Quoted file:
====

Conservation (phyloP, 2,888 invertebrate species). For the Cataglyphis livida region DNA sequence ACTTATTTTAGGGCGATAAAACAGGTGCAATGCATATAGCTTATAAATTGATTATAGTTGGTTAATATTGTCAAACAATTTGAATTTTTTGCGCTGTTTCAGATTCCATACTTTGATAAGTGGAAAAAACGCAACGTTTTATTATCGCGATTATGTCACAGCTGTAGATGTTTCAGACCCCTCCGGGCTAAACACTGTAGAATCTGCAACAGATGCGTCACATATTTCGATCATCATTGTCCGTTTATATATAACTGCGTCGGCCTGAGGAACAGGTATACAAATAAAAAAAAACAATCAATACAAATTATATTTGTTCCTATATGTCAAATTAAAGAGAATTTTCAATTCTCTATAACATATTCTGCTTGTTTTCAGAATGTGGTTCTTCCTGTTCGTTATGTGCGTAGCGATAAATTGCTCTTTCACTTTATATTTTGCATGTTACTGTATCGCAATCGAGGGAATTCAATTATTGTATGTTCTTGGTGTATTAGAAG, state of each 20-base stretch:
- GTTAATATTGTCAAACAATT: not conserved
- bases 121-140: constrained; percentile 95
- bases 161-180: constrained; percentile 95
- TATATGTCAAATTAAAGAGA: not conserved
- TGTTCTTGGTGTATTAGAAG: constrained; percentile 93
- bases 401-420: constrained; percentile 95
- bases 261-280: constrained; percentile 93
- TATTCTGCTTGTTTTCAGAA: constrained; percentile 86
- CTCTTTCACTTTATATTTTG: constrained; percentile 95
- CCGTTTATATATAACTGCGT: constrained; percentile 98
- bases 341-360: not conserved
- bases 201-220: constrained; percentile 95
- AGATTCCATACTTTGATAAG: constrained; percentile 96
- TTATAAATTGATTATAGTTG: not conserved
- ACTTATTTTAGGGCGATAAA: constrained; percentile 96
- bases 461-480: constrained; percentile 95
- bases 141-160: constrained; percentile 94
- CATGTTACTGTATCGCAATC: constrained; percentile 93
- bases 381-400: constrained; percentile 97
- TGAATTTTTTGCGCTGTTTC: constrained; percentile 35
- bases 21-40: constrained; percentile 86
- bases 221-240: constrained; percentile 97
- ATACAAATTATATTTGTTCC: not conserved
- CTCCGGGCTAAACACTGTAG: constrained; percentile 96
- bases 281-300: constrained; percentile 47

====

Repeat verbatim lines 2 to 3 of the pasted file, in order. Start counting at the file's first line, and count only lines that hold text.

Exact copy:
- GTTAATATTGTCAAACAATT: not conserved
- bases 121-140: constrained; percentile 95